It may not immediately seem to fit with the festival's New Worlds theme, yet to me the RSNO's second visit to the festival, under the baton of their chief conductor Stéphane Denève, seemed a perfect match. A week and a half before I'd been at an adaptation of The Sun Also Rises, which chronicles some Parisian residents on a journey to Spain for fiestas and bullfights. As such, what could sit better with that than some french composers writing about Spain. It was also heavy on the kind of dazzling showmanship with which Denève thrives.
They began with Chabrier's Espana. The orchestra's playing was impressive, not least given the speed at which he took it. Indeed, so much so that I might have liked them to go a touch slower in places and allow some of the wonderful brass fanfares to breath a little more.
This was followed by Ibert's Escales. While its sole Spanish connection is a final movement titled Valence (composition having been begun in Vaencia), it does have an Iberian feel throughout. Shades too of the heat of Debussy's Prélude à l'après-midi d'un faune. Their performance featured an impressive mix of beautiful soft playing, the orchestra's fine string tone particularly noticeable, and fabulous climaxes marked by their wonderful precision, power and speed.
However, the real meat came after the interval with a concert performance of Ravel's one act farce L'heure Espagnole. To start with there was Ravel's gloriously textured orchestration, evident from the very opening bars as metronomes were used to depict the ticking clocks of the horologist's shop that forms the setting. Indeed, it made me wish that Ligeti's Poeme Symphonique for 100 metronomes had opened the concert.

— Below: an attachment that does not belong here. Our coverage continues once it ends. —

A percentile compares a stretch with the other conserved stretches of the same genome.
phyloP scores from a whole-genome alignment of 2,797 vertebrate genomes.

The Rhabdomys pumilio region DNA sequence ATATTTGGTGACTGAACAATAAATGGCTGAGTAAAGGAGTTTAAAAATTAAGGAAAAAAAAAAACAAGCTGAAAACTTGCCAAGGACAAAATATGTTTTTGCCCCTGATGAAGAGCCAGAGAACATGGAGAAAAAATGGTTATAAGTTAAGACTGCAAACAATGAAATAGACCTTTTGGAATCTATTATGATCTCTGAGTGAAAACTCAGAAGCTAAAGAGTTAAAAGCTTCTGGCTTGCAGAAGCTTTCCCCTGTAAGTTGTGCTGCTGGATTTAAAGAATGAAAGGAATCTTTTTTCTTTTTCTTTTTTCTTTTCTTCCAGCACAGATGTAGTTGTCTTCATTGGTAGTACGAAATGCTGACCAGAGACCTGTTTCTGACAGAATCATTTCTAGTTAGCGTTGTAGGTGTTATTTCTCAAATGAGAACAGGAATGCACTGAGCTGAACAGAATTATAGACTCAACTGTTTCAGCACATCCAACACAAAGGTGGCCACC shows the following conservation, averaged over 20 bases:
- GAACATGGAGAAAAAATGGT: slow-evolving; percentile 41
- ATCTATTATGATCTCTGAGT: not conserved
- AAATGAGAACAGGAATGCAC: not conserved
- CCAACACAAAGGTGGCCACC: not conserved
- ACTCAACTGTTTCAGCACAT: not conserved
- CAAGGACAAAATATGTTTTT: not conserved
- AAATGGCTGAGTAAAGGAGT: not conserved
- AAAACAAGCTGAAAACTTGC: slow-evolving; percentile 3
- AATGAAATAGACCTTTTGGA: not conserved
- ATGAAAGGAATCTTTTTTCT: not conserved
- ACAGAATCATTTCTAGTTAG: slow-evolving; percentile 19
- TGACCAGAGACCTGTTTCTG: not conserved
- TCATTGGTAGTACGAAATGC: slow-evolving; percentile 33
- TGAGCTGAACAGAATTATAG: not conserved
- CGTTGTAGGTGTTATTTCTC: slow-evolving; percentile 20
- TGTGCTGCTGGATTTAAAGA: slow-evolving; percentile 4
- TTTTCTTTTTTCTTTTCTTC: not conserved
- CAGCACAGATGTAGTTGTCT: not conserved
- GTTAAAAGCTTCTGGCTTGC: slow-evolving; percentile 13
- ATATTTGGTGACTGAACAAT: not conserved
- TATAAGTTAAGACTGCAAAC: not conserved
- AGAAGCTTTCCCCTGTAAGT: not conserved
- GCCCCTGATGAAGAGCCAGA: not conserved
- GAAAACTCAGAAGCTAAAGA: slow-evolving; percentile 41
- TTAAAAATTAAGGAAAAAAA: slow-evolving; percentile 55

The piece itself was wonderful, nicely witty as the watchmaker's wife's various lovers hide in different clocks as she attempts to juggle them during the brief window of opportunity that her husband's time servicing the town's clocks affords her. Indeed, the slight regret is that it wasn't staged, as doubtless something was lost. The outstanding performances came from Sophie Koch, who acted the coquettish wife Concepcion to perfection, and Christopher Purves' glorious and rotund town dignitary Don Inigo (of course, we've already been treated to his fine acting recently with his portrayal Beckmesser in WNO's Proms Meistersinger). Even were my French fluent (which it isn't), I suspect I'd have been glad they gave us the full text in the programme as the orchestra sometimes overwhelmed the signers. Their playing, though, remained as fine as it had been the whole evening.
I had gone into the concert after a frustrating day at work. I came out with a spring in my step - Denève and the RSNO had delivered just what the doctor ordered.
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